This week is all about being thankful. How can you look around and see so much heartache, so much loss, so much suffering and be thankful? The world sometimes is plain overwhelming. Between TV and social media, we are exposed to tragedy all day everyday. There are people grieving everywhere. Those of us experiencing our own loss have discovered this thing we call grief. How do you carry grief and gratitude at the same time?
I believe you have to stop, look around, listen and pretty much everything you see will be a miracle. In my career I have been blessed to experience the miracle of birth with countless people. To watch a baby take its first breath is an experience like no other. The gleam in a new mother’s eyes is something you never forget. The tears that often run down a dad’s face are priceless. The satisfaction of “job well done” by the doctors and nurses lights up the room. When things don’t go as planned and young parents have to let their baby go, it is a gift to be present with them in that moment. Tears are shared as the moment is shared, never to be forgotten. As hard as it is to go through these experiences, it leaves you with true gratitude for being able to help during the most difficult moments of their lives.
Nurses at the bedside see human suffering every single day. Their days are filled with fear and uncertainty for their patients, uncomfortable tests and procedures, horrible disease processes that destroy their patient’s minds and body, and yet they go in every shift hoping to make a difference. Their own families change plans and reschedule holidays because patients have to be cared for and made to feel safe. As they leave each day, they feel grateful for their family and friends, their health, their ability to make a living giving to others, because truth is, one day you may need the services you are providing.
Watching someone suffer through a devastating illness makes you grateful for the simplest things. To be able to watch a sunrise or children playing makes you appreciate those that are blind and will never see the beauty around us. Listening to music, the sounds of waves crashing against the shore makes you appreciate those who are deaf and will never hear the sounds of joyful laughter. Taking a brisk walk on a fall day or strolling down the beach as the sun sets helps you understand how lucky you are to be able to move freely on your own, unlike the person confined to a wheelchair or bed. Reading and writing, watching TV or looking at social media, driving a car or simply balancing your checking account makes you realize there are those that suffer mental or emotional illnesses that are unable to accomplish getting themselves dressed in the morning. For my ability to see and appreciate these things, I am truly grateful.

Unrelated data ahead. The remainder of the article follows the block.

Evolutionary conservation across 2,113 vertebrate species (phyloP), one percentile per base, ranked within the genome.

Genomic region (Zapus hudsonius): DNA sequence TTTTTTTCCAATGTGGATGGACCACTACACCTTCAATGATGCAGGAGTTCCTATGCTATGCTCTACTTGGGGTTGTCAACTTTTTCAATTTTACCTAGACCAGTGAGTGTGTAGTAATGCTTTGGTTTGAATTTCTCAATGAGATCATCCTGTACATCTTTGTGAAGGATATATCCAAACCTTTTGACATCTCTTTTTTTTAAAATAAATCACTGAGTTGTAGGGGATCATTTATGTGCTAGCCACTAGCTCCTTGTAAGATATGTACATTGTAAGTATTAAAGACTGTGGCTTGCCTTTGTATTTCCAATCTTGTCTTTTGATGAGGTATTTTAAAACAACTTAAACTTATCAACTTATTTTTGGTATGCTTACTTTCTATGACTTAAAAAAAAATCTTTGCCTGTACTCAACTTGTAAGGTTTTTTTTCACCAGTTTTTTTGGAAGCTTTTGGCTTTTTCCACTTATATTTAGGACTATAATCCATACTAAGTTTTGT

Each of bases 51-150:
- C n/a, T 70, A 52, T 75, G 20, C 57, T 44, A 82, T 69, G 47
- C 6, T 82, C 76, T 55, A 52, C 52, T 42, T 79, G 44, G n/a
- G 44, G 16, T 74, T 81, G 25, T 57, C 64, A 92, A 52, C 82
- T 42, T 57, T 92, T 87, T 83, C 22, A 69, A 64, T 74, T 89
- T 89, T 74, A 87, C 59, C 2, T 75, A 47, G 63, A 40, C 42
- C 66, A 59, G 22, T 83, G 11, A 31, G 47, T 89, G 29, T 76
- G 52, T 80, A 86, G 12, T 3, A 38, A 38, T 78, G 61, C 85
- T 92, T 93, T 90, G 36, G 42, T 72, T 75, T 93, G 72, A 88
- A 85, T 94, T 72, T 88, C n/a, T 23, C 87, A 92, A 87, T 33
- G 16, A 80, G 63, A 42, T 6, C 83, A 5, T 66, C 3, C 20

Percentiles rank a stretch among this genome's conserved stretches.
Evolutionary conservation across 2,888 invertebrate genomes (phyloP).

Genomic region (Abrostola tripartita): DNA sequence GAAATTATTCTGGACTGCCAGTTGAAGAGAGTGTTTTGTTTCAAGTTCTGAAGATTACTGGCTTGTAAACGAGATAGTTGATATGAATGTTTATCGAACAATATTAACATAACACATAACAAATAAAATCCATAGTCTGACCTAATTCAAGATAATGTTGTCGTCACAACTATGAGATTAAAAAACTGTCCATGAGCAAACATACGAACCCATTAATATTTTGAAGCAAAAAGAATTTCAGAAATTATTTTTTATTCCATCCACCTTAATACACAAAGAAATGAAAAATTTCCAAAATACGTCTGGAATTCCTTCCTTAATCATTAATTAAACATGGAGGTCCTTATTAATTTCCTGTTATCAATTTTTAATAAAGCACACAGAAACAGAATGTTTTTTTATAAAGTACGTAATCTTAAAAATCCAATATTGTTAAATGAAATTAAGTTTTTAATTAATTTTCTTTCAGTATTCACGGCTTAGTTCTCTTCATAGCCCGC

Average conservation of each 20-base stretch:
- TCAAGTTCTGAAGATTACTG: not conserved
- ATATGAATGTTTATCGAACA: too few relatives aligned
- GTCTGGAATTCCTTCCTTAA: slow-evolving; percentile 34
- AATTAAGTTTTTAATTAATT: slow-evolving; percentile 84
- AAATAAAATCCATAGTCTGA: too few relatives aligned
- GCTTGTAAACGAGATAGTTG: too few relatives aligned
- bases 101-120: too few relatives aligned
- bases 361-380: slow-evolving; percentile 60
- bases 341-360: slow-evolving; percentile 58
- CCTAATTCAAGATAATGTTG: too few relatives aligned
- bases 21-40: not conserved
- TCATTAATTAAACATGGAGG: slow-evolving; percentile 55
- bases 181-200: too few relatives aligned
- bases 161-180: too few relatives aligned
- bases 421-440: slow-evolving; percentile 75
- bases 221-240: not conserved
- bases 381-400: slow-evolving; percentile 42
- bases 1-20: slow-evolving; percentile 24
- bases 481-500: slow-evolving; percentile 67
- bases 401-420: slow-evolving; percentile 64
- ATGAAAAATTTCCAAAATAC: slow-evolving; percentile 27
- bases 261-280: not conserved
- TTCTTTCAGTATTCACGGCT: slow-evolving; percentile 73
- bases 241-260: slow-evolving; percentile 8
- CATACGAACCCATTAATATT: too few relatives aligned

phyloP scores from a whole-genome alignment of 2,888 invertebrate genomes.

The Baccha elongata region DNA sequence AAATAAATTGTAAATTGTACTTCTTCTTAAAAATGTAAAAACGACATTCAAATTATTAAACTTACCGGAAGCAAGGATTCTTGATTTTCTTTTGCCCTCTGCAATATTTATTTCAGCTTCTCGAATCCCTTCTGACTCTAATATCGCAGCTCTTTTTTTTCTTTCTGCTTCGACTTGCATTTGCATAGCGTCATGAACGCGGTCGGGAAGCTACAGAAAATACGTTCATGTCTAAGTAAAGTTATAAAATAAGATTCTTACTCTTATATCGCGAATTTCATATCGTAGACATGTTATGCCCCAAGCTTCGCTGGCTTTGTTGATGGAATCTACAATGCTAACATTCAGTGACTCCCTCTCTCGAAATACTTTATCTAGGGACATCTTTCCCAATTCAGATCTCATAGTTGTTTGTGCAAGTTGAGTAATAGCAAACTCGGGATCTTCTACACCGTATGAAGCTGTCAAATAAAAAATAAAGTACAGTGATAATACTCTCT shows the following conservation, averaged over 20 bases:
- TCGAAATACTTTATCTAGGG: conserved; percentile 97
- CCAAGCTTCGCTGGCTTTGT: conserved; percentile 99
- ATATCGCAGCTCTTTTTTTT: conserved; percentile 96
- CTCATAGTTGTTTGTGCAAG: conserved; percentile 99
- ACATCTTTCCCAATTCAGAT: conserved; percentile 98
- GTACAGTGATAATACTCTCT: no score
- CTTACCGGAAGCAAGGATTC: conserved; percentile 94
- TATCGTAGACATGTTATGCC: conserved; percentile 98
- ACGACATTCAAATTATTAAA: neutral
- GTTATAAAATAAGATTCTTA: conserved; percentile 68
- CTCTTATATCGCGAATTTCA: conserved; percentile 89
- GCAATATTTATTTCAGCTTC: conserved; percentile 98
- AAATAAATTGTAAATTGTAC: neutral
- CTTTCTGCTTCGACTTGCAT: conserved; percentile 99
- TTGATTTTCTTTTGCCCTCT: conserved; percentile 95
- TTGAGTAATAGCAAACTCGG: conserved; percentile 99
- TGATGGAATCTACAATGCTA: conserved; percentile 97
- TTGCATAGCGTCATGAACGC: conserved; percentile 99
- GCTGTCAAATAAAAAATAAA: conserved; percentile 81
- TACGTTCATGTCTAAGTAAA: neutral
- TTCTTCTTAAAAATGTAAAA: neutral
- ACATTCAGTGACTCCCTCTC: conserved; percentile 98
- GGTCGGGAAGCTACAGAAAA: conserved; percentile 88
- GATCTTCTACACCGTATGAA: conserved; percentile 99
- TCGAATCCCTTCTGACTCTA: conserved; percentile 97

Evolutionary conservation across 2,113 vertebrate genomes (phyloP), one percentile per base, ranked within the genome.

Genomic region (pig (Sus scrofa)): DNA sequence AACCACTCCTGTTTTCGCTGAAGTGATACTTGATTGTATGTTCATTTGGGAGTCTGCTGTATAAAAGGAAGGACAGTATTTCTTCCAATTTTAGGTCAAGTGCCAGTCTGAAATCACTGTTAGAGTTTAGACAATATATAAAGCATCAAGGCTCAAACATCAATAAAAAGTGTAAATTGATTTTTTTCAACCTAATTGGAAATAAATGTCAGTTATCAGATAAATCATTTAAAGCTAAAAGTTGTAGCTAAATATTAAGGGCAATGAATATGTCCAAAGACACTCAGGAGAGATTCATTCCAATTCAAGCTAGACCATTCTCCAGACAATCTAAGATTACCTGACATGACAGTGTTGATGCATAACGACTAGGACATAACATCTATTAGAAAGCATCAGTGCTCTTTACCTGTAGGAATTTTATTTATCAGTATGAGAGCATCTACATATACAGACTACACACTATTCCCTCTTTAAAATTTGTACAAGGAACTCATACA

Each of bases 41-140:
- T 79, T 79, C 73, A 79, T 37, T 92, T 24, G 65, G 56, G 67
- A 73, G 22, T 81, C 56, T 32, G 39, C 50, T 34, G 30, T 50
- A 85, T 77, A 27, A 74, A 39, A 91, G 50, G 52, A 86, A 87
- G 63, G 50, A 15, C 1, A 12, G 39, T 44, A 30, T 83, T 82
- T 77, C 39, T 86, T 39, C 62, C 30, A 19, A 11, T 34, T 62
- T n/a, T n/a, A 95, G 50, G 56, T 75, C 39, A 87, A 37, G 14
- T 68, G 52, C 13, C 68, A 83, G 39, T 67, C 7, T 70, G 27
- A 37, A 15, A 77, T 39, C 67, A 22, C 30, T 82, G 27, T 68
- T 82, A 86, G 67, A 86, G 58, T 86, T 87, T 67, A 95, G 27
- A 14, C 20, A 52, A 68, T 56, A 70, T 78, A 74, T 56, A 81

When grief is your lifelong companion, you aren’t sure how to carry grief in one hand and gratitude in the other. Grief is so heavy, it leaves you unbalanced and let’s face it, grief hurts. It is hard to look out into the world and think positive thoughts. That, my friends is normal. Watching the Christmas trees go up and the houses adorned with lights and yard decorations is painful for those missing someone they loved. Carving turkey and family get togethers are not the same nor will they ever be. The empty chair, the empty stocking, the empty spot in your heart is unable to be filled. What do we do to feel gratitude at a time like this?
I have found working through immeasurable loss that my mind is filled with the “good stuff”, memories made through the years. I don’t know how holiday time will affect me this year, being my first without Rick and my 10th without Lindsey, but I don’t feel resentment for those making plans and having fun. I understand that our journeys are different and their families deserve whatever happiness they can have. I was that family once, often unaware of the suffering around me, which honestly is normal. Life is hard when things are good and even harder when they aren’t. I am truly and unequivocally changed by the death of my daughter, and now my soulmate, but I am grateful for 29 years with Lindsey and 51 years with Rick. I am grateful to have my two daughters and my grandchildren in my life. I am grateful for family and friends and times gone by. I am grateful for my “Compassionate Friends” and all of those I’ve met on the “grief journey”. This group of people have changed my life.
This time of year was always my favorite. I was a “Christmas Nut”, one time having about 25 trees of all shapes and sizes, each with a theme. We were always big on tradition and Thanksgiving and Christmas dinner was a joyful time. As I walk the maze during this holiday season, I know to take care of myself, to do what I can and to politely decline what I can’t. Please understand, this journey is individual. If you know someone hurting this holiday season, give them the gift of remembering. Let them know you care, let them know you can sit beside them with no expectations. Let them know that no one is judging them as they trudge their way through their own maze and they can take as long as they need to. Give them the gift of a story or memory of the person they lost. Let them know their lost loved ones are welcome at Christmas dinner.